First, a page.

The Clitoris


The clitoris is a female sexual organ located at the top part of the vulva, or external female genitalia. The clitoris is an erogenous, highly sensitive zone that contains more nerve endings than any other body part. During sexual arousal, the clitoris becomes larger and firmer due to erection. Although stimulation of the clitoris is the most reliable way to bring a female to orgasm, many people are unaware of the location and function.1

Anatomy of the Clitoris

The clitoris is located at the top of the vulva, nearest to the navel of a female. The clitoris is made up of two parts: the glans (the external, visible part of the clitoris) and the shaft (the inch-long internal part of the organ that runs upward from the glans). The size of the clitoris may vary, but the visible part tends to be about the size of a pearl. The clitoris is partially or fully covered by the clitoral hood, which is a piece of skin found where the two sides of the inner labia meet at the top of the vulva. Natural secretions under the hood help to lubricate the skin over the clitoris.1

Descriptive diagram of the clitoris.

The clitoral shaft consists of erectile tissues called corpora cavernosa and corpus spongiosum. These tissues resemble the structure within the male penis, and therefore allow for blood flow and clitoral erection during sexual arousal. The shaft extends into two crura, which internally run for a few inches down the vulva and around the urethra. The combination of the glans, the shaft, and the crura give the internal clitoris a wishbone structure.1

A clitoris and a penis side-to-side. The penis and clitoris are shaded in with shades of gray, black and white to show similarities of glans, shaft, legs, and bulbs.

The sole function of the clitoris is sexual arousal. It contains thousands of nerve endings that function to provide pleasure. During arousal, the shaft swells and can be felt through the skin. The glans may retract further under the clitoral hood during an aroused state, but can still be stimulated through the skin of the hood.2

Stimulation of the Clitoris

The purpose of the clitoris is to provide sexual pleasure to females. During sexual activity, females can reach orgasm from vaginal stimulation, clitoral stimulation, or both. Some females prefer one to the other, but the clitoris is the most sensitive area of the female body.2 Due to the sensitivity, many females prefer indirect stimulation rather than direct stimulation of the clitoris. The clitoris can be stimulated through masturbation, or through sexual activity with partners. It is important that both partners communicate and discuss what feels good in order to provide safe and pleasurable stimulation. As with any sexual stimulation, using a lubricant on the clitoris can help to increase pleasure and decrease any friction.

The clitoris can be stimulated through manual, oral, or vaginal sexual activity:

  • During manual stimulation, fingers or other body parts can be used to rub the clitoris. It is best to start with one or two fingers and lightly rub in circles around the clitoris to see what feels good. Then, the speed and pressure of the touch can gradually be increased as arousal increases. Manual stimulation is common as it can be done alone during masturbation, or with a partner.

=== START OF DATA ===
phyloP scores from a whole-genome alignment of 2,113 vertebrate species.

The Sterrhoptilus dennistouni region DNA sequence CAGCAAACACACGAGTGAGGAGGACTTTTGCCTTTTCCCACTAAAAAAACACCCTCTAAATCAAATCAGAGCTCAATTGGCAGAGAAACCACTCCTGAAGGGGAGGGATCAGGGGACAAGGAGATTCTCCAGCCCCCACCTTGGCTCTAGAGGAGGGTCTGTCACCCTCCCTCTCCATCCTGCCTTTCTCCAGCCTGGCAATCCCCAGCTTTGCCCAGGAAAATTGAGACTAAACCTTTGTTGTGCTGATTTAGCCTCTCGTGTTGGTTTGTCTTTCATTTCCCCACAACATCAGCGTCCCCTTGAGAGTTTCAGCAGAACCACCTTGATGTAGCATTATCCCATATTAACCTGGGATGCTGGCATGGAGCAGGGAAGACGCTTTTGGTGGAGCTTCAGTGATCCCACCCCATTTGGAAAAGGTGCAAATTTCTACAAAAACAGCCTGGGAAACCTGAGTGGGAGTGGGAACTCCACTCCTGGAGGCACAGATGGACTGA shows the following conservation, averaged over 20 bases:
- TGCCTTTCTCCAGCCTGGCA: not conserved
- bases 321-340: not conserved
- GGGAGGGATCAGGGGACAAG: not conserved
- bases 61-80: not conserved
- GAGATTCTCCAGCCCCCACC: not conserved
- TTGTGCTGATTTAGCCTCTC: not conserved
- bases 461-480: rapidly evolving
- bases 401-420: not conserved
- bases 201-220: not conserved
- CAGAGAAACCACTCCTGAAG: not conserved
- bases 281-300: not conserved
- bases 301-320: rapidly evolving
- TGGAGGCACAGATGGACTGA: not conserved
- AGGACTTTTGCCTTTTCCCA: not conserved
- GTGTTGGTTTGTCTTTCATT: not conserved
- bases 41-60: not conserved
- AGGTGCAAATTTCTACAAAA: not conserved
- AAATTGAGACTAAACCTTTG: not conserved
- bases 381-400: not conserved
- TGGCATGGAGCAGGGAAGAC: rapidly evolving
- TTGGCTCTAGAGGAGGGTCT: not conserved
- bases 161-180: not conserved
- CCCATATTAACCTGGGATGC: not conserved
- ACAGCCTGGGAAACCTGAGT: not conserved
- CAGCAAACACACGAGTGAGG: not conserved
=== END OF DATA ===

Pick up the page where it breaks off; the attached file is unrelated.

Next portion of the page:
• While performing oral sex, a partner can lick or suck on the clitoris to stimulate the nerve endings.
  • During vaginal intercourse, the missionary, or man-on-top, position is commonly used to provide clitoral stimulation from rubbing of the pubic bone. However, the clitoris can be stimulated in any sex position if the female or her partner reaches down to touch or rub the clitoris while simultaneously penetrating the vagina.3

Vibrators and other sex toys may further stimulate the clitoris and increase the chances of a female reaching orgasm. Any vibrator can be effective, but some vibrators, such as the popular “Rabbit,” are built to provide direct clitoral vibration.4

History of the Clitoris

In 1559, Renaldus Columbus of Padua first described the clitoris. Anatomists before him had noted the discovery of the structure, but had been reluctant to publish their findings due to the cultural taboo surrounding female sexuality. The existence of the clitoris was not a widely accepted topic, and there was much debate surrounding its function.

The role of the clitoris in orgasm has long been disputed. In the early 1900s, Sigmund Freud claimed that clitoral orgasms were inferior to vaginal orgasms. He believed that the clitoris was a masculine structure, and that females should strive to have orgasms through vaginal stimulation. Freud believed that females achieved sexual maturity by switching the focus of their pleasure from the clitoris to the vagina. Commonly known as “penis-envy,” Freud’s theories suggested that females could become jealous, and in some cases, neurotic, from their envy of the male anatomy. Critics of Freud believed that his theories and analysis of the clitoris were very male-centric.5